Last week Intel CEO Brian Krzanich revealed that his company supplies processors and other hardware to Waymo, and that Intel would like to continue working with the former Google self-driving car project. The Intel components are used in Waymo’s Chrysler Pacifica Hybrid minivans, which recently replaced a fleet of small pod-like electric cars as Waymo’s frontline test vehicles.
The $15.3 billion acquisition of Mobileye could strengthen Intel in the self-driving vehicle space to offer a variety of items related to self-driving vehicles. These products include cameras, machine learning, sensor chips, roadway mapping, cloud software, and in-car networking.
Waymo has a hardware program for sensors, autonomous decision-making, pathfinding, and more. Intel chips are expected to help Waymo execute its computing capability.
In a press release CEO Krzanich said the company is capable of supplying processing power for Level 4 and Level 5 autonomous vehicles. On the Society of Automotive Engineers (SAE) autonomous-driving scale, Level 4 denotes a car that is fully autonomous in most situations, but may require human assistance at times. Level 5 cars are all-autonomous all of the time, completely ditching steering wheels and pedals.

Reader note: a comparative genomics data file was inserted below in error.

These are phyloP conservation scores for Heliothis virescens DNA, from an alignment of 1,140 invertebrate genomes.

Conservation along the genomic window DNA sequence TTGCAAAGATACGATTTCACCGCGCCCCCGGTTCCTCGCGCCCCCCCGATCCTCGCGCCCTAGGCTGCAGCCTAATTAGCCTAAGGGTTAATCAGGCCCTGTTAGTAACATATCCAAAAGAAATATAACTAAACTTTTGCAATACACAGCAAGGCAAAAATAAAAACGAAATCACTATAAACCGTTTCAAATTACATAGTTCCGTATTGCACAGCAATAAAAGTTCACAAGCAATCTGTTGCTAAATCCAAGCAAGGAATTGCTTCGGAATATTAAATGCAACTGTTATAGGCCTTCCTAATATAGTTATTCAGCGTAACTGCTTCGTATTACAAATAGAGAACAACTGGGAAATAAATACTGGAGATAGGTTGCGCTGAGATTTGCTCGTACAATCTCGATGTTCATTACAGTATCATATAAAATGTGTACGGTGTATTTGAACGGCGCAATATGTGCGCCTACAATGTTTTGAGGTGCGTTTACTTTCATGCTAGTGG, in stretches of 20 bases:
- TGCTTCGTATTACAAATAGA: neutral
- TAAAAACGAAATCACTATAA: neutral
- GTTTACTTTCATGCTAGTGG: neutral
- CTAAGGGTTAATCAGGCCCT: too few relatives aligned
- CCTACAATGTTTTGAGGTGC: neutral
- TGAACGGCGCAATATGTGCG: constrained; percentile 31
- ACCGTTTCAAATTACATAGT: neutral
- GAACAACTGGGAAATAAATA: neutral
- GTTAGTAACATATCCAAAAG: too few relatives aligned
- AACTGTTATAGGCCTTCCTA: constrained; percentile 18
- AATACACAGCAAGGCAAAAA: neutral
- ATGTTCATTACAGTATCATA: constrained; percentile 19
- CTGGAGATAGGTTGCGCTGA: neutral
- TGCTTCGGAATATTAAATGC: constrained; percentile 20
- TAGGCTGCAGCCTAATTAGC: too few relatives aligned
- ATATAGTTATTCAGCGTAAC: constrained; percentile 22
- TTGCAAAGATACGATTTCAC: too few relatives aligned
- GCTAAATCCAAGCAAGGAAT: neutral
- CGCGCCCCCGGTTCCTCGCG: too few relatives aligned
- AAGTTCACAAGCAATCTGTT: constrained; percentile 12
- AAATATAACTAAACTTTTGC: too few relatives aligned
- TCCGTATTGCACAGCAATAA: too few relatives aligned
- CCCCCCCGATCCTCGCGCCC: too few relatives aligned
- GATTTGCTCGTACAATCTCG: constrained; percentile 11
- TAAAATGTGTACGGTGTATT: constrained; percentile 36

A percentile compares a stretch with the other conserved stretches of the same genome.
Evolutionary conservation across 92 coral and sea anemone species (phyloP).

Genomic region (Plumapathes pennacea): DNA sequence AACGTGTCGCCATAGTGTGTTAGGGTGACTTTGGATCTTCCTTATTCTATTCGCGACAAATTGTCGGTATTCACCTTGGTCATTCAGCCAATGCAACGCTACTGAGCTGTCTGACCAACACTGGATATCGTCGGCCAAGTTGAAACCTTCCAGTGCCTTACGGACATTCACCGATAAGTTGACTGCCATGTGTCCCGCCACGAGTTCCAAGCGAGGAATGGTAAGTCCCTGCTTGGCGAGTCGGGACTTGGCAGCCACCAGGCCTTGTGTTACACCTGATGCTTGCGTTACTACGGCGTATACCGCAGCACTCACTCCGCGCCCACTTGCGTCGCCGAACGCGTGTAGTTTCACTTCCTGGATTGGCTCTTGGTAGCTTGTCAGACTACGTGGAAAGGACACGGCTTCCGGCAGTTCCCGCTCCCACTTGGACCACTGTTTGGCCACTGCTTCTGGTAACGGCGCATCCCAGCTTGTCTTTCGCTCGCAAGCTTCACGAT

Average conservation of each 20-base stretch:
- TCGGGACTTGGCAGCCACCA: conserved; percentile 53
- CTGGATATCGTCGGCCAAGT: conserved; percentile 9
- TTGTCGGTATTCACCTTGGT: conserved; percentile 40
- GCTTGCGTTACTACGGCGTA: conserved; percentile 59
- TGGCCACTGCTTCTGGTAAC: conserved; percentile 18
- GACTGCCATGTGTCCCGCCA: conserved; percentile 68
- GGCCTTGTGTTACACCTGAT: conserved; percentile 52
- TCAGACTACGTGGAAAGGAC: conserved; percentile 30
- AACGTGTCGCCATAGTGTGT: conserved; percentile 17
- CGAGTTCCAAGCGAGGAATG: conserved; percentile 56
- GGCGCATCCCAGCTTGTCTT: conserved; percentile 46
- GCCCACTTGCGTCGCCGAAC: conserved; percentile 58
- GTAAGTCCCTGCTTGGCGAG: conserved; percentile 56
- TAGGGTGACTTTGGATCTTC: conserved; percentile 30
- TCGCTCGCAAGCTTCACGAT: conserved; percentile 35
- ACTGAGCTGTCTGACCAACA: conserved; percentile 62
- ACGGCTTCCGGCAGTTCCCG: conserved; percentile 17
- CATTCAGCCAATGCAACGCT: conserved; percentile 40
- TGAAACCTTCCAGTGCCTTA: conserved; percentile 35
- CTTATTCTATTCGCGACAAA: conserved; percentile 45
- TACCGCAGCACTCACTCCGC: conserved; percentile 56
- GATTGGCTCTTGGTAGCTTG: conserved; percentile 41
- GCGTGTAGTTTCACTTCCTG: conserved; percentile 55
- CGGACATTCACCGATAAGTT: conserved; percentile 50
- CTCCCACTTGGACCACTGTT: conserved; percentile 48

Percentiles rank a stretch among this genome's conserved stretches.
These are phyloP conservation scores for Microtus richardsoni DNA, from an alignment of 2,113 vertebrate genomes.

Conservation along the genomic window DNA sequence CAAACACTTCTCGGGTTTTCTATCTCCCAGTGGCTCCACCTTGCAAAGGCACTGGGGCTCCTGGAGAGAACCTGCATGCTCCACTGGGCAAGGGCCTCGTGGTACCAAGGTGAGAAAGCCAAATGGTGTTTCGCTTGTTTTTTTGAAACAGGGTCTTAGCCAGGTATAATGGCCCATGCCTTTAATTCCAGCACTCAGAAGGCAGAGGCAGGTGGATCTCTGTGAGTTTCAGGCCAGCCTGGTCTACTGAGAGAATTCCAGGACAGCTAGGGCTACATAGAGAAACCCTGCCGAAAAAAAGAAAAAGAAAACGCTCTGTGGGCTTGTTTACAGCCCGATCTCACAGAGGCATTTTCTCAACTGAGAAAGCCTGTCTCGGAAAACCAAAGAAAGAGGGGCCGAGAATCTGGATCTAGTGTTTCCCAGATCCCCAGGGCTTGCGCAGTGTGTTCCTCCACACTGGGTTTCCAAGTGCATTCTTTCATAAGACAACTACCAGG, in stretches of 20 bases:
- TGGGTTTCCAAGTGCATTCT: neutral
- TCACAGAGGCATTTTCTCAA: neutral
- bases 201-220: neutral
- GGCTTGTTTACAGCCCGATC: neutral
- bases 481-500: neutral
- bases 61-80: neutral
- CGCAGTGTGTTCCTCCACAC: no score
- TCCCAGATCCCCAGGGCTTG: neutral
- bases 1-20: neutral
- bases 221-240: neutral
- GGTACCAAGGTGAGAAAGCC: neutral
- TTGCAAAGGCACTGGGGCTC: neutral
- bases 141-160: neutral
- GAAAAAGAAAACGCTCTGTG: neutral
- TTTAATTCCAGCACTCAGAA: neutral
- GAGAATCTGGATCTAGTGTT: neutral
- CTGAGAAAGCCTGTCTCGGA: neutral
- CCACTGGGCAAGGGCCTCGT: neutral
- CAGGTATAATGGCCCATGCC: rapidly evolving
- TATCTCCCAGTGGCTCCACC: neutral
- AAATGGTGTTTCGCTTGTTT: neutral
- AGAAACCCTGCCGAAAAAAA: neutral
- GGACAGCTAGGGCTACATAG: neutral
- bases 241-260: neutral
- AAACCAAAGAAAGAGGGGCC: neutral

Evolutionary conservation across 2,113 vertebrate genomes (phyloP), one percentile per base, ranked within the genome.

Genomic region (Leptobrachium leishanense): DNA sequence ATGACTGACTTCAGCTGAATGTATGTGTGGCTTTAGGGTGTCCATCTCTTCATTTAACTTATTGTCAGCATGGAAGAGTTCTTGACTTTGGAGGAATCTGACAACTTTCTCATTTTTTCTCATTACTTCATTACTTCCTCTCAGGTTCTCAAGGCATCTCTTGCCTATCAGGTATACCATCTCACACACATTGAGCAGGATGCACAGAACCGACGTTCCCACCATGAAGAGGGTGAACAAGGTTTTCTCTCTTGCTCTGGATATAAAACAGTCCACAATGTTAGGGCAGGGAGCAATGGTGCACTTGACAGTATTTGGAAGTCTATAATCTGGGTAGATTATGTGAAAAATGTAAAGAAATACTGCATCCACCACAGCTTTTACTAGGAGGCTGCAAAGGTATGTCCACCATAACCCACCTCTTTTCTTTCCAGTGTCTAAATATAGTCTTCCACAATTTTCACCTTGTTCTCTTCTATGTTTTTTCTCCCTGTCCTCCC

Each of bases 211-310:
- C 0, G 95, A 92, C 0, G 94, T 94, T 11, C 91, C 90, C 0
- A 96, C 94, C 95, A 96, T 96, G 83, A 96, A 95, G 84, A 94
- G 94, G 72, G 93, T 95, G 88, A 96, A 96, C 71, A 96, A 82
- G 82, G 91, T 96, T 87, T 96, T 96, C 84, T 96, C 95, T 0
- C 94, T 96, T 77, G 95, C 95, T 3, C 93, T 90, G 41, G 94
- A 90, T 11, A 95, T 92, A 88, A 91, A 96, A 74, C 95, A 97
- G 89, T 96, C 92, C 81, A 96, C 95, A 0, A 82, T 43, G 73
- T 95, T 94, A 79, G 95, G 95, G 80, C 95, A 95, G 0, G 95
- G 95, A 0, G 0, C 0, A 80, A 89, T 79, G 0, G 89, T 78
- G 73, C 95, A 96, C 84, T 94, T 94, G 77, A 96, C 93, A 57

“With 3 million miles of real-world driving, Waymo cars with Intel technology inside have already processed more self-driving car miles than any other autonomous fleet on U.S. roads. Intel’s collaboration with Waymo ensures Intel will continue its leading role in helping realize the promise of autonomous driving and a safer, collision-free future” said Krzanich.
At this point, more than 20,000 unique scenarios have been modelled at Waymo’s private test facility, which includes such rare and unlikely events as “people jumping out of canvas bags or skateboarders lying on their boards.”
For comparison, Uber’s self-driving efforts only just reached a million miles driven in September, putting the ride-hailing app company significantly behind in the experience stakes.